Mary LaRose, a remarkable artist in her own right, captures all of Dolphy’s character and artistry into an eerily prescient vocal album featuring prominent – and lesser-known – repertoire from  Dolphy’s unique canon, adding lyrics, brilliantly executed polyphonic vocalese and singing throughout. Another striking aspect of this music is the sensuality of sonority, confirming without question that Dolphy was an absolute master of orchestral language with a subtlety of timbre. 

Jeff Lederer’s arrangements of the charts on Out Here capture the majesty of Dolphy’s music revelling in its extravagance, while the group comprising cellist Tomeka Reid, vibraphonist Patricia Brennan, bassist Nick Dunston and drummer Matt Wilson deliver strongly committed, full-blooded performances. 

But make no mistake, this recording is launched into the stratosphere by the high jinks and vocalastics of LaRose. Her visionary aesthetic and idiomatic performance is behind the kinetic energy of the album’s most memorable songs: Gazzelloni and Music Matador, the latter featuring trombonist Jimmy Bosch and percussionist Bobby Sanabria. Warm Canto – with its clarinet choir, including Isaiah Johnson and Cameron Jones, lifting aloft LaRose’s contrapuntal vocals – is the album’s crowning glory.

08 Noah HaiduSlowly – Song for Keith Jarrett
Noah Haidu; Buster Williams; Billy Hart
Sunnyside Communications SSC 1596 (noahhaidu.com)

Few pianists in contemporary jazz have dominated the concert grand piano like Keith Jarrett, an artist of the first order, who was riveting in solo performance and similarly thrilling with his longstanding trio, comprising bassist Gary Peacock and drummer Jack DeJohnette. The death of Peacock and the pianist’s rapidly declining health have meant that the world will be deprived of one of the greatest, most versatile performing artists in recent memory.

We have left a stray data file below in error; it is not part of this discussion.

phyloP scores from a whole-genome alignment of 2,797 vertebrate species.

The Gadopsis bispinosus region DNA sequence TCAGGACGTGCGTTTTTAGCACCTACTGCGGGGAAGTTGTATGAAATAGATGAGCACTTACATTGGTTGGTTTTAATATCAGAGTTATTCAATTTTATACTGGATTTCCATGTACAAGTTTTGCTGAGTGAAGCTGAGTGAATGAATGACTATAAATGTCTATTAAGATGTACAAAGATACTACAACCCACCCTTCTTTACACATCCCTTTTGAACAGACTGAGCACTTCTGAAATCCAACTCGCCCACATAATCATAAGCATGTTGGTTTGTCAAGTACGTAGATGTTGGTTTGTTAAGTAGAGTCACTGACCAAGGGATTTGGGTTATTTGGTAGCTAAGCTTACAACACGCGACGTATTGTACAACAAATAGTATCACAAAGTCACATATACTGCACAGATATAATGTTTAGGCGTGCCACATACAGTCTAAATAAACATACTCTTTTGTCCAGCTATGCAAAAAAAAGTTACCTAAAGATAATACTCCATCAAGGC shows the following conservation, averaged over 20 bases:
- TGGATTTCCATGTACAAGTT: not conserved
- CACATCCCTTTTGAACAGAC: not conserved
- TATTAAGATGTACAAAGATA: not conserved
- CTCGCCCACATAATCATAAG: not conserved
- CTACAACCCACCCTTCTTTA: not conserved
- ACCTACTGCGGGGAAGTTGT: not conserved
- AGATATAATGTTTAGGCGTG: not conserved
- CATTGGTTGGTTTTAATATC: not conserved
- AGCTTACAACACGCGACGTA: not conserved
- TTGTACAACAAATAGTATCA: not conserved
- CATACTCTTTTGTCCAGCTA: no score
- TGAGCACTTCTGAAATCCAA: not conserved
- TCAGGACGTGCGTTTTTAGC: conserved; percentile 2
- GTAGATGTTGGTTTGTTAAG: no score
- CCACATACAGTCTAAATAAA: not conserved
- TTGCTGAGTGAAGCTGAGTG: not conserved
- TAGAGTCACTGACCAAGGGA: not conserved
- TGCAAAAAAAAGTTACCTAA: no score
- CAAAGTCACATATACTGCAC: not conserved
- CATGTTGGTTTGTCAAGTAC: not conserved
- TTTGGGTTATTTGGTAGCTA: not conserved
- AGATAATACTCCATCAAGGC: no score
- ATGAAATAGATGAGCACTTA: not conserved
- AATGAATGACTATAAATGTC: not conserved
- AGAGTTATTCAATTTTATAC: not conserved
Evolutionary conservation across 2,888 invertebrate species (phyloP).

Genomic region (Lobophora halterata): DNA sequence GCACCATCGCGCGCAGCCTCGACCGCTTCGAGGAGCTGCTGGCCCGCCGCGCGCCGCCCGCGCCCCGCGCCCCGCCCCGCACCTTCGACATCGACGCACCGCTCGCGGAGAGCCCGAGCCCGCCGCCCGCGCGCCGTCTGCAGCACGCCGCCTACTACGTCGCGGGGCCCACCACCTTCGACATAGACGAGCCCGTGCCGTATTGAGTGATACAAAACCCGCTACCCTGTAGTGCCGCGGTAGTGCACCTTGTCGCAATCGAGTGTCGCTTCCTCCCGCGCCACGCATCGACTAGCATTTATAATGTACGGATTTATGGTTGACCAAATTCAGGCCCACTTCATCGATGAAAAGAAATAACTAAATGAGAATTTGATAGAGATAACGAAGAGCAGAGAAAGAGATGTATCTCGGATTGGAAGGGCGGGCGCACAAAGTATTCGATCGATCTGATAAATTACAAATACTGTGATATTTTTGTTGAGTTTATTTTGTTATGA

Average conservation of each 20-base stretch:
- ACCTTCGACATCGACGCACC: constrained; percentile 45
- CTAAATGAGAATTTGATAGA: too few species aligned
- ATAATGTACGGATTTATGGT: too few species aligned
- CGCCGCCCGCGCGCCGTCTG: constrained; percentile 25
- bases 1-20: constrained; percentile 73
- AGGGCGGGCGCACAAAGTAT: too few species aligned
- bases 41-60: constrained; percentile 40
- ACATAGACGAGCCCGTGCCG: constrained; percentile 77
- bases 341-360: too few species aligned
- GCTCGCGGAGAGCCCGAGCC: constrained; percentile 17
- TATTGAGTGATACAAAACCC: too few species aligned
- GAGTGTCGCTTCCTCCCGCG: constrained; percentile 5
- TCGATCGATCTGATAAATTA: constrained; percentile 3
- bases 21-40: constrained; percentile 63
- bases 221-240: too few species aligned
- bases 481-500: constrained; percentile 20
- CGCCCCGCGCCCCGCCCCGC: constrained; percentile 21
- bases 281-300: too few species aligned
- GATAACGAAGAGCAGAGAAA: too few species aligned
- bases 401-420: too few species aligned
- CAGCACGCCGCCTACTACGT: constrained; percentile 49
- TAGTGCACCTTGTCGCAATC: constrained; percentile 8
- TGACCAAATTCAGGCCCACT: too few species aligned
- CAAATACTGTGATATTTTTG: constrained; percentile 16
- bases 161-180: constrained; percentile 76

To pay homage to someone with such an outsize artistic personality would seem to be an enormous challenge, the task made even more daunting because of the choice to show respect for Jarrett by playing in a trio format. But not so much for the prodigious piano virtuoso Noah Haidu, who could not have picked better musicians for this venture than venerable bassist Buster Williams and drummer Billy Hart.

Haidu attempts to retain the emotional intensity and depth of characterization of Jarrett’s work, without emulating his idol on the album Slowly. To do otherwise would have been ill-advised given the distinctive nature of Jarrett’s improvisatory playing. Rather, Haidu impresses with a more discursive style featuring idiosyncratic pitching and a tone that seems to evaporate in short transcendent phrases. The repertoire is wisely chosen and the album includes the appropriate and thematic Air Dancing, a balletic composition by Williams; Lorca, an elegiac piece by Hart; and Haidu’s eloquent composition Slowly. The album’s apogee is Jarrett’s wistful composition Rainbow.